The economy is a ball and chain around Obama's ankle
President Obama has begun his 2012 campaign with his first ad.
Kai Ryssdal: As if we needed confirmation that everything in Washington this year is being done with one eye firmly on the November election, no sooner did word leak about the Keystone pipeline decision this morning than House Speaker John Boehner said the president was hurting the economy. 'Course, the decision by the White House itself was political too, so that's the way it's going to be this year -- tit for tat on the economy.
Today, we've asked two commentators -- one Republican, the other a Democrat -- to explain on how the economy will almost certainly hurt the other guy worse come Election Day.
First up, alphabetically, from the GOP side, Todd Buchholz.
Todd Buchholz: Long before Donald Trump's "Apprentice," Billy Crystal starred in the movie "Mr. Saturday Night." Crystal plays a crotchety TV host who chews out his staff: "You're fired! You're fired!" One guys squeaks, "I don't work here." Crystal says, "You're hired. Now you're fired! Get outta here!"
Americans aren't shy about firing their president when the economy flounders. That should worry President Obama. Today the jobless rate is 8.5 percent and drifting lower. But the American people threw out George Herbert Walker Bush in 1992 with a 7.4 percent jobless rate -- and he'd won the Gulf War.
Ronald Reagan got the American people to toss Jimmy Carter overboard. Reagan had a great punchline, worthy of Billy Crystal. "Recession is when your neighbor loses his job. Depression is when you lose yours. And recovery is when Jimmy Carter loses his."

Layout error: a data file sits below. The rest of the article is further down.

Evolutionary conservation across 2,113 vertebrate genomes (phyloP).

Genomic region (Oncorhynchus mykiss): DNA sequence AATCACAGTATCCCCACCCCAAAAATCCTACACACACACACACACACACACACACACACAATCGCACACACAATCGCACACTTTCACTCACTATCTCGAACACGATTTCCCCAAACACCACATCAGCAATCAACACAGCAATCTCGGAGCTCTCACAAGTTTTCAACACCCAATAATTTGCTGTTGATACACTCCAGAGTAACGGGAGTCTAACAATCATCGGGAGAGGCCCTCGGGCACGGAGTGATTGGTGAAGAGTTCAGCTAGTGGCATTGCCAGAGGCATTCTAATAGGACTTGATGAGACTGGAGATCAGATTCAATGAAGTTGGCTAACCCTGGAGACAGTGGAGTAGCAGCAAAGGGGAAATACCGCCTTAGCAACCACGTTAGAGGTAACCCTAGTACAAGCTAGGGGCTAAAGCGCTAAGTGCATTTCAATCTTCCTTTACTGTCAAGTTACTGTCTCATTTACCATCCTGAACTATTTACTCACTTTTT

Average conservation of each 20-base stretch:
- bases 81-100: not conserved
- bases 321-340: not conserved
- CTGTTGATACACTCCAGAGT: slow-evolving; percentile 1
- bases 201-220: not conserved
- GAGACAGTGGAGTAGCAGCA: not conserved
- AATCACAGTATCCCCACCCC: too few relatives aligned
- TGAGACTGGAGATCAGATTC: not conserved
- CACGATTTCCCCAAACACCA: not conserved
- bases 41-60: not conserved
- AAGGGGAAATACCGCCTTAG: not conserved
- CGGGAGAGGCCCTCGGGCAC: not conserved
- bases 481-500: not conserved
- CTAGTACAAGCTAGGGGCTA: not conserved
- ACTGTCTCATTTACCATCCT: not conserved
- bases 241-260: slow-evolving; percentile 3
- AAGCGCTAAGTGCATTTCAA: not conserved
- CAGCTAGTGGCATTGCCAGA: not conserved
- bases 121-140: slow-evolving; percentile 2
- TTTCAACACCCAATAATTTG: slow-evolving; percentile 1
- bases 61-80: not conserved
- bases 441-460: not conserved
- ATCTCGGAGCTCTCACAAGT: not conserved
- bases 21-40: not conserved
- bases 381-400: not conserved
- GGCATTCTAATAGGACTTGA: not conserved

Reagan, like Obama, inherited a lousy economy. But Reagan won a landslide re-election with patriotic ads that rang true because Reagan himself appeared like a nostalgic Uncle Sam poster. People felt his tax cuts worked. The slogan: "It's morning in America." What can Barack Obama say? "It's 2012, but it's not the end of the world!"
Obama's got to do more than prove the Mayans wrong. He's got to show he's on the side of discouraged independents. That's tough when you come off as cool as a be-bop riff. Obama told Rolling Stone he listens to a lot of Miles Davis. But Davis used to play with his back to the audience. A president is not a jazz virtuoso. Instead he's our national talk show host -- Johnny Carson, Brian Williams, Conan, Regis, Letterman and Leno rolled into one. Right now, when Americans see Barack Obama, they're ready to change the channel.
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